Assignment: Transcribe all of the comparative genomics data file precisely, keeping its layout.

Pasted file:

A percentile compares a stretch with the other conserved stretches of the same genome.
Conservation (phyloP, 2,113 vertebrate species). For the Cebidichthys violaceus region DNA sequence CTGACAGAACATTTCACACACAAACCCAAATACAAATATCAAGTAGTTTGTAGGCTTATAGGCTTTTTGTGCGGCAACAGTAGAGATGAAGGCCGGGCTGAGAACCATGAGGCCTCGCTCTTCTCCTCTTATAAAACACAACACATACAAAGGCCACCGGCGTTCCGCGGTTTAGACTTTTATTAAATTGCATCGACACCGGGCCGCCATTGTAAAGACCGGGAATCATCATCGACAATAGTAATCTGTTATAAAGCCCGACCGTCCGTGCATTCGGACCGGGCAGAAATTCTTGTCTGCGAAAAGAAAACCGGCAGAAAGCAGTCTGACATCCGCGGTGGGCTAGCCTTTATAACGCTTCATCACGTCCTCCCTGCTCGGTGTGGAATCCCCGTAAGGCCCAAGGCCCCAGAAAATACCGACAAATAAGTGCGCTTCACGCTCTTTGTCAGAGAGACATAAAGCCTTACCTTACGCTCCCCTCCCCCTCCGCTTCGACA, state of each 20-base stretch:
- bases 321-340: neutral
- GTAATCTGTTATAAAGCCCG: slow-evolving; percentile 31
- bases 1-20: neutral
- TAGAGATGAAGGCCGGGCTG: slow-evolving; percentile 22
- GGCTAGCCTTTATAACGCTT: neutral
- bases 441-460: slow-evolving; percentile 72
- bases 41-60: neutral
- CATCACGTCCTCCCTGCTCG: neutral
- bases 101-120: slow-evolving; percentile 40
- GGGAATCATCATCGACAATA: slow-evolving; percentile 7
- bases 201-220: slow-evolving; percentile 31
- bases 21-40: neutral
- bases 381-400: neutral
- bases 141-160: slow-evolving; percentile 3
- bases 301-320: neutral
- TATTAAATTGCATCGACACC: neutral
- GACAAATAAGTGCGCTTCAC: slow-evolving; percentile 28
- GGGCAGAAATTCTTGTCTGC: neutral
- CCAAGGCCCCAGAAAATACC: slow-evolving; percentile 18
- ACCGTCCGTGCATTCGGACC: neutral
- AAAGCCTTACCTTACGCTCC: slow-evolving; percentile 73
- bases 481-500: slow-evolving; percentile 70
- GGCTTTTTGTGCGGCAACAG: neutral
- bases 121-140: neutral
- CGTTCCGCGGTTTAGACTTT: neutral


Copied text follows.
A percentile compares a stretch with the other conserved stretches of the same genome.
Conservation (phyloP, 2,113 vertebrate species). For the Cebidichthys violaceus region DNA sequence CTGACAGAACATTTCACACACAAACCCAAATACAAATATCAAGTAGTTTGTAGGCTTATAGGCTTTTTGTGCGGCAACAGTAGAGATGAAGGCCGGGCTGAGAACCATGAGGCCTCGCTCTTCTCCTCTTATAAAACACAACACATACAAAGGCCACCGGCGTTCCGCGGTTTAGACTTTTATTAAATTGCATCGACACCGGGCCGCCATTGTAAAGACCGGGAATCATCATCGACAATAGTAATCTGTTATAAAGCCCGACCGTCCGTGCATTCGGACCGGGCAGAAATTCTTGTCTGCGAAAAGAAAACCGGCAGAAAGCAGTCTGACATCCGCGGTGGGCTAGCCTTTATAACGCTTCATCACGTCCTCCCTGCTCGGTGTGGAATCCCCGTAAGGCCCAAGGCCCCAGAAAATACCGACAAATAAGTGCGCTTCACGCTCTTTGTCAGAGAGACATAAAGCCTTACCTTACGCTCCCCTCCCCCTCCGCTTCGACA, state of each 20-base stretch:
- bases 321-340: neutral
- GTAATCTGTTATAAAGCCCG: slow-evolving; percentile 31
- bases 1-20: neutral
- TAGAGATGAAGGCCGGGCTG: slow-evolving; percentile 22
- GGCTAGCCTTTATAACGCTT: neutral
- bases 441-460: slow-evolving; percentile 72
- bases 41-60: neutral
- CATCACGTCCTCCCTGCTCG: neutral
- bases 101-120: slow-evolving; percentile 40
- GGGAATCATCATCGACAATA: slow-evolving; percentile 7
- bases 201-220: slow-evolving; percentile 31
- bases 21-40: neutral
- bases 381-400: neutral
- bases 141-160: slow-evolving; percentile 3
- bases 301-320: neutral
- TATTAAATTGCATCGACACC: neutral
- GACAAATAAGTGCGCTTCAC: slow-evolving; percentile 28
- GGGCAGAAATTCTTGTCTGC: neutral
- CCAAGGCCCCAGAAAATACC: slow-evolving; percentile 18
- ACCGTCCGTGCATTCGGACC: neutral
- AAAGCCTTACCTTACGCTCC: slow-evolving; percentile 73
- bases 481-500: slow-evolving; percentile 70
- GGCTTTTTGTGCGGCAACAG: neutral
- bases 121-140: neutral
- CGTTCCGCGGTTTAGACTTT: neutral